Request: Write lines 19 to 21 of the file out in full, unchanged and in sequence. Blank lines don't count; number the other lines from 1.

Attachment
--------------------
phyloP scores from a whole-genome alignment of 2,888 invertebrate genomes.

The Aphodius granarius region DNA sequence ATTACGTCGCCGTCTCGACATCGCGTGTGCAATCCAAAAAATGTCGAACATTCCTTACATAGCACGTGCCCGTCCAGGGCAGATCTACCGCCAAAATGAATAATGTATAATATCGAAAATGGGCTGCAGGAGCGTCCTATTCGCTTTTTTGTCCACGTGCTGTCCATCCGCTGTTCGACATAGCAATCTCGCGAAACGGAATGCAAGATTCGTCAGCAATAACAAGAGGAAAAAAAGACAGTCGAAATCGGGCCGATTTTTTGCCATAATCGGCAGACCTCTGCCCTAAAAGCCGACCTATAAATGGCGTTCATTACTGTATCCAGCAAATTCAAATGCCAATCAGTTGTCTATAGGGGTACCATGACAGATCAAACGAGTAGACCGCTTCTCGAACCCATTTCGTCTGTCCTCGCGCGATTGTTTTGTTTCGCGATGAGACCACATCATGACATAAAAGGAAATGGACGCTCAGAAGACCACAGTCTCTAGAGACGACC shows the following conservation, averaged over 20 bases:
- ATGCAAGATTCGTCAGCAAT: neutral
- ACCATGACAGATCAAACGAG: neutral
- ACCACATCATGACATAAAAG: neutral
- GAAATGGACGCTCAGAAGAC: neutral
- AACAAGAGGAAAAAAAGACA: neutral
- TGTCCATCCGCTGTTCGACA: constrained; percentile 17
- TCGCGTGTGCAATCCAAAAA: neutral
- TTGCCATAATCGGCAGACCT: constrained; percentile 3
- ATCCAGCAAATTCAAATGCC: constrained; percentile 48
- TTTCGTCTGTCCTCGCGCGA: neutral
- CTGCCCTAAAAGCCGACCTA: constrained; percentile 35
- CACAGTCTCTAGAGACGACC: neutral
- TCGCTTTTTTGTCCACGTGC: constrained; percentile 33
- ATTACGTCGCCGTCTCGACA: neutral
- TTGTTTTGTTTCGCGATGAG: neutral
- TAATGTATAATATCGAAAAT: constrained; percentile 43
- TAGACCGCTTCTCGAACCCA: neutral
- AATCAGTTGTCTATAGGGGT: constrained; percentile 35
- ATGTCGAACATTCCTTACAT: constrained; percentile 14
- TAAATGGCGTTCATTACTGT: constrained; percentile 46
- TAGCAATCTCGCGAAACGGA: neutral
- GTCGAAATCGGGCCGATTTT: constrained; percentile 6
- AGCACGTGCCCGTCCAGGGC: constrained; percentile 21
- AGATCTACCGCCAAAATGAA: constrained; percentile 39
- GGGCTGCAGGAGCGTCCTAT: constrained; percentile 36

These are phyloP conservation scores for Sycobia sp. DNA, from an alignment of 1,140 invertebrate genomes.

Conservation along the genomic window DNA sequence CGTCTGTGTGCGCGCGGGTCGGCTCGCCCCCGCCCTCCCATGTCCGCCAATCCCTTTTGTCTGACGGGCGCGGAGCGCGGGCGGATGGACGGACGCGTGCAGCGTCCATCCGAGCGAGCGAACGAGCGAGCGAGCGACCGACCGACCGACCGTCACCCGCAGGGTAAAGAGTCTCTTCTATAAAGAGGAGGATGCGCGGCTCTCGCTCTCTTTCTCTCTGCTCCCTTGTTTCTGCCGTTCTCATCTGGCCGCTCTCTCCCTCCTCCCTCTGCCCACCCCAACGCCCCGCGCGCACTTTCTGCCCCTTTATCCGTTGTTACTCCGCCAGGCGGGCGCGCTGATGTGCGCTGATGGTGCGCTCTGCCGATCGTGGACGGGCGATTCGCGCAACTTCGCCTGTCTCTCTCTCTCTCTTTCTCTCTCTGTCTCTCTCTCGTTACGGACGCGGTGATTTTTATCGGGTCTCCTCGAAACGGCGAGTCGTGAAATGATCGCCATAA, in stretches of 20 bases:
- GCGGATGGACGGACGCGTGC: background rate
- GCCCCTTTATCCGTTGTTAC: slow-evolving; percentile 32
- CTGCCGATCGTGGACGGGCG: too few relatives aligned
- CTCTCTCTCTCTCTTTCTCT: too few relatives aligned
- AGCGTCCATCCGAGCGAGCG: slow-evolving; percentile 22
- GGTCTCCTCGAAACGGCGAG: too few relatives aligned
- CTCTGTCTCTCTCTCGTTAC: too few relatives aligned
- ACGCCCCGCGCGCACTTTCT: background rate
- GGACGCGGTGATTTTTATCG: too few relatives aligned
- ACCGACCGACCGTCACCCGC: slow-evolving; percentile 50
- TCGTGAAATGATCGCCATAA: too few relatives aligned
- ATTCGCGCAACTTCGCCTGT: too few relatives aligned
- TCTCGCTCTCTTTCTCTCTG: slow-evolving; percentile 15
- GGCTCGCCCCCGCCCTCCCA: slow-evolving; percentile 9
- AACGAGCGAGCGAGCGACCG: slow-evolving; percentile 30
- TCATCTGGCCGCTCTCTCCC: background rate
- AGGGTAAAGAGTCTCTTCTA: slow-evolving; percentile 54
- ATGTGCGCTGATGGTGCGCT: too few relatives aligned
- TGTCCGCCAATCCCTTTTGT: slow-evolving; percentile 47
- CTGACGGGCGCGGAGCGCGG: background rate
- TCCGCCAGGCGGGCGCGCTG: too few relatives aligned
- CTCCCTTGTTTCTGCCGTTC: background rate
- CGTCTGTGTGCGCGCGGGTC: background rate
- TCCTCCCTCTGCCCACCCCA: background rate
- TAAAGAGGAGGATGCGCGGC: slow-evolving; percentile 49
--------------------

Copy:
- TAGACCGCTTCTCGAACCCA: neutral
- AATCAGTTGTCTATAGGGGT: constrained; percentile 35
- ATGTCGAACATTCCTTACAT: constrained; percentile 14